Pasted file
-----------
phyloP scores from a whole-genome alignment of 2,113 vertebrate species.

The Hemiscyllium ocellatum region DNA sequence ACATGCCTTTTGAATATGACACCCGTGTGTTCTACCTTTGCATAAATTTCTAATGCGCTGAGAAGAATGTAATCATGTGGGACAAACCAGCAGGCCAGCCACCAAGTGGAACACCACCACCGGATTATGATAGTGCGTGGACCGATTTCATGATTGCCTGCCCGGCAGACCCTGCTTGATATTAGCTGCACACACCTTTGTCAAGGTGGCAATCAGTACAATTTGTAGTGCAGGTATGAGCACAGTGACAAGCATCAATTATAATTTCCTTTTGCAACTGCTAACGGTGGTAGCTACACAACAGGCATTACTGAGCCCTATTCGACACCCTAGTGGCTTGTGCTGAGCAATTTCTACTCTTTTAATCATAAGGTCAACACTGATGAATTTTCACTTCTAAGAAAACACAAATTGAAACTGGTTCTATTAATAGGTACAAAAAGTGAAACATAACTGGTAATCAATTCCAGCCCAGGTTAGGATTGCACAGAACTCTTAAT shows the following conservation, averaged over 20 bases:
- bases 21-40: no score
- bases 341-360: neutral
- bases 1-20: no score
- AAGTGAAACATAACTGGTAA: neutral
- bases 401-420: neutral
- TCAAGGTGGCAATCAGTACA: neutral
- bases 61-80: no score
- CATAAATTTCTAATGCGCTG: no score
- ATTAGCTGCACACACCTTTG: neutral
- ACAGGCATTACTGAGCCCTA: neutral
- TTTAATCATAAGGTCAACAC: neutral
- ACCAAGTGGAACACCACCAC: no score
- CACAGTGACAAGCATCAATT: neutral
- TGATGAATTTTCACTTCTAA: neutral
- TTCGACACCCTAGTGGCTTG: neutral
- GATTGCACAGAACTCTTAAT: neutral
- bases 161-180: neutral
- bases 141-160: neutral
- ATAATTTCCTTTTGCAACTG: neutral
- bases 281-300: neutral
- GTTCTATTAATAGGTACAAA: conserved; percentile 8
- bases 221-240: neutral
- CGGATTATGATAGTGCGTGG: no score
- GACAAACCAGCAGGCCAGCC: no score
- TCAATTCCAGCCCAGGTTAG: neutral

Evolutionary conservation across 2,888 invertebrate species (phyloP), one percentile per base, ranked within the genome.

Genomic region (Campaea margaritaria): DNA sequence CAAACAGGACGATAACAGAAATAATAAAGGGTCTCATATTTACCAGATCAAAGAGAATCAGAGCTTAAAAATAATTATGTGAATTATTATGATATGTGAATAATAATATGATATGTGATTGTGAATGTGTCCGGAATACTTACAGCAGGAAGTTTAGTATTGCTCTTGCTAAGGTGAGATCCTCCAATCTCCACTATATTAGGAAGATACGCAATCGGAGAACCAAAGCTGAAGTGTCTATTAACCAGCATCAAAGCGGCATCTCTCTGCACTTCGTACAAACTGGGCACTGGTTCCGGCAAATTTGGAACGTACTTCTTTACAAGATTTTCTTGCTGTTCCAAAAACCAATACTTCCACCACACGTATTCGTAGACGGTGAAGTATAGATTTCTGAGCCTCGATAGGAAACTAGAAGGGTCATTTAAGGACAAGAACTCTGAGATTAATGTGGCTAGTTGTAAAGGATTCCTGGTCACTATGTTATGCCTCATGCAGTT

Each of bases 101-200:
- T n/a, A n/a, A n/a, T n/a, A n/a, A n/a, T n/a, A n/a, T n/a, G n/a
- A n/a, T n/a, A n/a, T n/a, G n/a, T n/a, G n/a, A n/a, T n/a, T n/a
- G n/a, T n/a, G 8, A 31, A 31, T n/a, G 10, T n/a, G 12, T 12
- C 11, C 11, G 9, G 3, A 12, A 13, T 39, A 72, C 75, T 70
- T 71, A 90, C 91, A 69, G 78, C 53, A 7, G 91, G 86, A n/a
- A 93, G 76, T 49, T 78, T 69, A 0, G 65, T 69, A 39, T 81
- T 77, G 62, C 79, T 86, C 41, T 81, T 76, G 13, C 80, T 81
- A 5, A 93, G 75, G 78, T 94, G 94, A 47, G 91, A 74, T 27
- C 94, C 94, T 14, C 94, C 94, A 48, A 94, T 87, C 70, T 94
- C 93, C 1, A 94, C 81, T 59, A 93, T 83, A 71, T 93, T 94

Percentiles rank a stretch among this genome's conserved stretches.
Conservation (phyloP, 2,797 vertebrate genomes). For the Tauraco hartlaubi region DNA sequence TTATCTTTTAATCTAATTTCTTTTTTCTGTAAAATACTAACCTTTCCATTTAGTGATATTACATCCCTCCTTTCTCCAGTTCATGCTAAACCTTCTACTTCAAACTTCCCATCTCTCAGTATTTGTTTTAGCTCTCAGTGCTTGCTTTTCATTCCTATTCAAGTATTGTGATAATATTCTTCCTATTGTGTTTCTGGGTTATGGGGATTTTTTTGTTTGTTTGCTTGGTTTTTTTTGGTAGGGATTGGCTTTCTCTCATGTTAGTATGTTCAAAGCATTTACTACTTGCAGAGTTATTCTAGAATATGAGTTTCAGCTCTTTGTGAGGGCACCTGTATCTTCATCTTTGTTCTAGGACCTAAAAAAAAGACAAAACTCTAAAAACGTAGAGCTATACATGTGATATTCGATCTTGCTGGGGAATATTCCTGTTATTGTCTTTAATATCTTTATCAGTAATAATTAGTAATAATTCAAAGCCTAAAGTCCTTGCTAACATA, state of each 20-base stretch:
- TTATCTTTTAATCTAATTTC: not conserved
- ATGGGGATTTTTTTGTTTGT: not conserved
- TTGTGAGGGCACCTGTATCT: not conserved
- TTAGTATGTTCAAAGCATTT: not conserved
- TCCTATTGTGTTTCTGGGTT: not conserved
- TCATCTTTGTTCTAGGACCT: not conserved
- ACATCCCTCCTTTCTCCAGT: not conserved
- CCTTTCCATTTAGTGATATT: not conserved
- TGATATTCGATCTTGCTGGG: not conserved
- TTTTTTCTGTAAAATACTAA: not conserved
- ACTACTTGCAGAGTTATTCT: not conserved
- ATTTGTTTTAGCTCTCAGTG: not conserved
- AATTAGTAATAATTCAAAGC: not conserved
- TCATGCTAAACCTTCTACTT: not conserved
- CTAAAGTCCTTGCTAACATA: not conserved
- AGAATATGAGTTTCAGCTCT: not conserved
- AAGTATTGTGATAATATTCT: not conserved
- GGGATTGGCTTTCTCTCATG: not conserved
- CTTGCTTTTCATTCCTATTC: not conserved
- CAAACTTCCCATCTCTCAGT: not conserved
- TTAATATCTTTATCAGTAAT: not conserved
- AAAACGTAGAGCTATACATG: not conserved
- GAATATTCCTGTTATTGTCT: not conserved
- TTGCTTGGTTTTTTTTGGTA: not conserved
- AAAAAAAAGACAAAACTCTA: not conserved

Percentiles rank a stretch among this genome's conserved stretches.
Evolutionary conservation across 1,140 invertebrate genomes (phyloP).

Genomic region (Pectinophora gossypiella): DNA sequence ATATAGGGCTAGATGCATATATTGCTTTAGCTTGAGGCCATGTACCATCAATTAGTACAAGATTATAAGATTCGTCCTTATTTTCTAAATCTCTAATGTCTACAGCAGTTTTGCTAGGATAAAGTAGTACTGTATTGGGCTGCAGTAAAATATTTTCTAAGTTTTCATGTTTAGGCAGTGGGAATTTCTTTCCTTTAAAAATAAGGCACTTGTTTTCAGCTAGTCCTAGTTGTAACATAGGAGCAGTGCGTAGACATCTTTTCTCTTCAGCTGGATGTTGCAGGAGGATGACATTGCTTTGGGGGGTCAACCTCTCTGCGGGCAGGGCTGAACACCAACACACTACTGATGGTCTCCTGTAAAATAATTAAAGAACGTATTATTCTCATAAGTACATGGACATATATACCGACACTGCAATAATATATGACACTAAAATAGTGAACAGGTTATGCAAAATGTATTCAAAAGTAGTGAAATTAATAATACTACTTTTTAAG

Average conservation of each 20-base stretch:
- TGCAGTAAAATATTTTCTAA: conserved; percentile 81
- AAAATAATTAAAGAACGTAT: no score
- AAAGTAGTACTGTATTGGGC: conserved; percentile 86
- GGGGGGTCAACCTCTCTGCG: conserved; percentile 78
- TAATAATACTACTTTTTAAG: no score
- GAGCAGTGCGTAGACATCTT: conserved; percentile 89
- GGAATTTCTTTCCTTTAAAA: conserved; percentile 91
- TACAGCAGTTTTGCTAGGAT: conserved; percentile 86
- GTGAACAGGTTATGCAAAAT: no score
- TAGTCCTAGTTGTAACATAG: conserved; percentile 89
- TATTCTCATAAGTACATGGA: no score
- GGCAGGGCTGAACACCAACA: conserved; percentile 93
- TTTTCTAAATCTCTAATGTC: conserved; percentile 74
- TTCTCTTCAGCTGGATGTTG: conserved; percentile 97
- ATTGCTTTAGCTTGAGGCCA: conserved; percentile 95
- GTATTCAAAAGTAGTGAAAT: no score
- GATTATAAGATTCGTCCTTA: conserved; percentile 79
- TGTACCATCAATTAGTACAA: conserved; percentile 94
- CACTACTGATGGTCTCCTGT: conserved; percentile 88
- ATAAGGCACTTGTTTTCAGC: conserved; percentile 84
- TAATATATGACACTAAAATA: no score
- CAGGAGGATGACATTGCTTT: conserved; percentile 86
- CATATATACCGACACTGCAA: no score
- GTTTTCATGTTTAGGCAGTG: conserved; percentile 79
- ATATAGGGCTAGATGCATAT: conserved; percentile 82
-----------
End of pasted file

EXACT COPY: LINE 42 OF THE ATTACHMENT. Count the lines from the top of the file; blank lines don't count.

Conservation (phyloP, 2,797 vertebrate genomes). For the Tauraco hartlaubi region DNA sequence TTATCTTTTAATCTAATTTCTTTTTTCTGTAAAATACTAACCTTTCCATTTAGTGATATTACATCCCTCCTTTCTCCAGTTCATGCTAAACCTTCTACTTCAAACTTCCCATCTCTCAGTATTTGTTTTAGCTCTCAGTGCTTGCTTTTCATTCCTATTCAAGTATTGTGATAATATTCTTCCTATTGTGTTTCTGGGTTATGGGGATTTTTTTGTTTGTTTGCTTGGTTTTTTTTGGTAGGGATTGGCTTTCTCTCATGTTAGTATGTTCAAAGCATTTACTACTTGCAGAGTTATTCTAGAATATGAGTTTCAGCTCTTTGTGAGGGCACCTGTATCTTCATCTTTGTTCTAGGACCTAAAAAAAAGACAAAACTCTAAAAACGTAGAGCTATACATGTGATATTCGATCTTGCTGGGGAATATTCCTGTTATTGTCTTTAATATCTTTATCAGTAATAATTAGTAATAATTCAAAGCCTAAAGTCCTTGCTAACATA, state of each 20-base stretch: